An introduction to a theory on the role of π-electrons of docosahexaenoic acid in brain function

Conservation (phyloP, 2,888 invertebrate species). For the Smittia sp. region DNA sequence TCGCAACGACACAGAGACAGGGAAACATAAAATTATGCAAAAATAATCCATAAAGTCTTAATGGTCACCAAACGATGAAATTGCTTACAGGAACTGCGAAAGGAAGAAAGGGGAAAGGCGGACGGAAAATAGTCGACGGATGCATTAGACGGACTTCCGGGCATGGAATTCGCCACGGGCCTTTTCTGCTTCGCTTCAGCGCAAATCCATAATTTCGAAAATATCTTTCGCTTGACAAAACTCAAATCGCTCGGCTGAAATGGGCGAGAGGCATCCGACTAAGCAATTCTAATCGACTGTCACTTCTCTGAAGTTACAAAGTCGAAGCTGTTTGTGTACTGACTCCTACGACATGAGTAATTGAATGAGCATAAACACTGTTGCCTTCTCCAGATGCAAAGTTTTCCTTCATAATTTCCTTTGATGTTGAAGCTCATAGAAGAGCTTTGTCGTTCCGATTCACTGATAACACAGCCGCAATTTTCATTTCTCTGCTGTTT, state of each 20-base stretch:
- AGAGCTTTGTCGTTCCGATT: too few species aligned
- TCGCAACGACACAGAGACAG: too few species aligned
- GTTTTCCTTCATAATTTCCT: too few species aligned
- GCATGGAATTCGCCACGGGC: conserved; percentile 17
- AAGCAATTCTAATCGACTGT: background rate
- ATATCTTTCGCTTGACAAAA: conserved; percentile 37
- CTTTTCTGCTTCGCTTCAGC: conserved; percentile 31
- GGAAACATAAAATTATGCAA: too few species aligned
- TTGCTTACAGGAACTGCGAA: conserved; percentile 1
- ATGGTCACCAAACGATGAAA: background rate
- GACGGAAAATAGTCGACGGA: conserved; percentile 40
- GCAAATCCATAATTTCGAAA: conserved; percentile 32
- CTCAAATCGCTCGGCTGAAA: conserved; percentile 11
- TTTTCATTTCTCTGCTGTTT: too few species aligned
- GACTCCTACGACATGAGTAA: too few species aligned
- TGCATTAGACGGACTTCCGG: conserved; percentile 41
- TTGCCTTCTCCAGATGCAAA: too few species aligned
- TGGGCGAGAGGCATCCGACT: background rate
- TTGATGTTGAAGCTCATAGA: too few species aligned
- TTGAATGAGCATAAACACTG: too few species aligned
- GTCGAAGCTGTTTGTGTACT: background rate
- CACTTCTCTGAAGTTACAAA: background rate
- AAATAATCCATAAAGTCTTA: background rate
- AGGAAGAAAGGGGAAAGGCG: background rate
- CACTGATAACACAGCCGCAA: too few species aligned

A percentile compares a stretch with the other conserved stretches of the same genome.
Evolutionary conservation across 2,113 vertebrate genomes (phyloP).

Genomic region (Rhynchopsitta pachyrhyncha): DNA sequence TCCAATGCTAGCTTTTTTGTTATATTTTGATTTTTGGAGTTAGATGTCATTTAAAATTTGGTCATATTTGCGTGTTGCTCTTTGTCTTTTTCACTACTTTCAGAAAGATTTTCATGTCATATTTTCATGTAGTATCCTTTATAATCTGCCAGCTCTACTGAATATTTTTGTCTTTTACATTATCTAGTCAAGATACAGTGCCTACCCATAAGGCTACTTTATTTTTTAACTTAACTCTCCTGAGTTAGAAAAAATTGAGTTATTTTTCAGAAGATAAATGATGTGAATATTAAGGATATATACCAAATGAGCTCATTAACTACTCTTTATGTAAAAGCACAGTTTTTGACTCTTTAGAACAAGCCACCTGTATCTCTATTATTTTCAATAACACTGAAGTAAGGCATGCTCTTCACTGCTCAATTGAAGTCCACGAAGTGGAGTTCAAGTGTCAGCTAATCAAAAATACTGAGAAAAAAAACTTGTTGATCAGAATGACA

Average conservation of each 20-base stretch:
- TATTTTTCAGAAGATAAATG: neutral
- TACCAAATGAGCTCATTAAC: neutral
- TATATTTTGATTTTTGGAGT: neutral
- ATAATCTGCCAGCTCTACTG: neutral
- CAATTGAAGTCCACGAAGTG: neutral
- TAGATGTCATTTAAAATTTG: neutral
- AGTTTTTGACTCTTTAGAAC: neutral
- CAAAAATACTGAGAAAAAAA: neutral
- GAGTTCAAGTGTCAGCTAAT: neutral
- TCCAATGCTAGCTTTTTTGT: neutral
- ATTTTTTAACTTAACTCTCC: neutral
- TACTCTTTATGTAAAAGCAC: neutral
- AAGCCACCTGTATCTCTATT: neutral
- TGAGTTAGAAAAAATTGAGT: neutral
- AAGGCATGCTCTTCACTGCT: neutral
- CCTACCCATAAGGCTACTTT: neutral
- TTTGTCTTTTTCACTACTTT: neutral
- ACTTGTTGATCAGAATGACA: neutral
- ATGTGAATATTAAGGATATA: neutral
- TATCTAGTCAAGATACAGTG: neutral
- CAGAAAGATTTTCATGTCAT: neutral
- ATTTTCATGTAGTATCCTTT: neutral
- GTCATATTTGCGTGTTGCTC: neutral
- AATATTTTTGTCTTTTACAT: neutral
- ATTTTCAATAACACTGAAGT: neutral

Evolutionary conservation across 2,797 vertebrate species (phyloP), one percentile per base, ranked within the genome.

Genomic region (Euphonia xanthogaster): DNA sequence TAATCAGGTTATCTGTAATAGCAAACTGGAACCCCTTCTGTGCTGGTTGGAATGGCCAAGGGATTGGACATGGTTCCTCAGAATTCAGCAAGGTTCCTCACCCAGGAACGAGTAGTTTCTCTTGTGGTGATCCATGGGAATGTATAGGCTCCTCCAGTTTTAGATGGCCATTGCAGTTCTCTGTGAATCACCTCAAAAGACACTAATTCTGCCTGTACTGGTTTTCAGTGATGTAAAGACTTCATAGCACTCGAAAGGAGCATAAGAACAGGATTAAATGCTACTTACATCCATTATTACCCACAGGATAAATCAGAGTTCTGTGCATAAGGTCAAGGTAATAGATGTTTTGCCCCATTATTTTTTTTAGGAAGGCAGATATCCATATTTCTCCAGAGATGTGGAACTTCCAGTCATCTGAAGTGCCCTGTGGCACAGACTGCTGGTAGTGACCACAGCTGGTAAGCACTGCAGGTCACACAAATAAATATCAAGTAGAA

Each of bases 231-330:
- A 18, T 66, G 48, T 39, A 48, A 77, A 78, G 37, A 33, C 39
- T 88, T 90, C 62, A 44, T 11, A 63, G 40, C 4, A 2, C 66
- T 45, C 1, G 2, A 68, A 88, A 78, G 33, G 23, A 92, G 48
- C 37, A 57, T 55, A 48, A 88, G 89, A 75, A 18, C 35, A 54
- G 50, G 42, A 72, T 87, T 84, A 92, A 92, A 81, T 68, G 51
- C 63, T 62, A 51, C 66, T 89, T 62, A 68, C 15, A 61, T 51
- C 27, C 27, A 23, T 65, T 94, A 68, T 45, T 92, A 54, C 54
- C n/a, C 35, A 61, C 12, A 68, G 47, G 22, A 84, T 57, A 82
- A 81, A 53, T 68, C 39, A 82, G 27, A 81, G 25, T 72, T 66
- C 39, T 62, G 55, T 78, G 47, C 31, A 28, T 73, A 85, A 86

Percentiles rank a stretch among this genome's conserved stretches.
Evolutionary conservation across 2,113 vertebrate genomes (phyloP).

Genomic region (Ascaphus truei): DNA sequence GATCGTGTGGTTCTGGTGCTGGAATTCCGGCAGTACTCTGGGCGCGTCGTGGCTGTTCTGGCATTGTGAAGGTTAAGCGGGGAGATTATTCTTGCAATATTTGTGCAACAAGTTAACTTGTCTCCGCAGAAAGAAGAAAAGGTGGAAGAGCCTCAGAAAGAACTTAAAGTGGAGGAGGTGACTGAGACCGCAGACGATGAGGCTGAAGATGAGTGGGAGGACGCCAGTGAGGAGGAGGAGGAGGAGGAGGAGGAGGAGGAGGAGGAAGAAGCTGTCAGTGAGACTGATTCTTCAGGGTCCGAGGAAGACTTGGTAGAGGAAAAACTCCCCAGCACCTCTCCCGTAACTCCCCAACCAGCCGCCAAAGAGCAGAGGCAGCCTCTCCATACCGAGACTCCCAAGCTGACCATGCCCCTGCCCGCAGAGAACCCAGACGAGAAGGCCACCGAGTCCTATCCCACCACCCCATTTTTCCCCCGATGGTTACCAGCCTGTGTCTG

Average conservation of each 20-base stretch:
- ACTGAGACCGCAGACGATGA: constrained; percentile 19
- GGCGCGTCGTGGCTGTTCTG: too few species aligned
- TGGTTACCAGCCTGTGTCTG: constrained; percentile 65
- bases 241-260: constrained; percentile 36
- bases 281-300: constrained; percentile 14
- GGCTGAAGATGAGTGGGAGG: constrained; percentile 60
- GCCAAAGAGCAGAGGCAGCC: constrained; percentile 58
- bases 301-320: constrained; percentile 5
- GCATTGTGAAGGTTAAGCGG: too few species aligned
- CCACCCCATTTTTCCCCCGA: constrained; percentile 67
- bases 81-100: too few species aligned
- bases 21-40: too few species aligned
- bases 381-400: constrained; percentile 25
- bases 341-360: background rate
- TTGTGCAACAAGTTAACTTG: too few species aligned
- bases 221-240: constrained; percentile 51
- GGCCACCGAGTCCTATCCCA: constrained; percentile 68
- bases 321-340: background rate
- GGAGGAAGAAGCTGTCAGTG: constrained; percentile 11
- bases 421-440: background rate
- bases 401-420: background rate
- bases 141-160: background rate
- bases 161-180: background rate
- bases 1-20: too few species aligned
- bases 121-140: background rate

Six hundred million years ago, the fossil record displays the sudden appearance of intracellular detail and the 32 phyla. The “Cambrian Explosion” marks the onset of dominant aerobic life. Fossil intracellular structures are so similar to extant organisms that they were likely made with similar membrane lipids and proteins, which together provided for organisation and specialisation. While amino acids could be synthesised over 4 billion years ago, only oxidative metabolism allows for the synthesis of highly unsaturated fatty acids, thus producing novel lipid molecular species for specialised cell membranes. Docosahexaenoic acid (DHA) provided the core for the development of the photoreceptor, and conversion of photons into electricity stimulated the evolution of the nervous system and brain. Since then, DHA has been conserved as the principle acyl component of photoreceptor synaptic and neuronal signalling membranes in the cephalopods, fish, amphibian, reptiles, birds, mammals and humans. Michael Crawford discusses the background to views on brain function and the thesis that it is conducted by π-electrons which perform sensory reception, memory, action, cognition and consciousness. Having reported evidence that the brain required arachidonic and docosahexaenoic acid specifically, for its growth, structure and function in 1972, Crawford’s work has focused first on testing the evidence, the specificity and the requirement. Attention is now directed on establishing  (i) the biological reason for the uniqueness of docosahexaenoic acid in neural signaling systems which stretched unchanged over the 500- 600 million years of evolution and  (ii) the application of this knowledge to the prevention and treatment of neurodevelopmental disorders.

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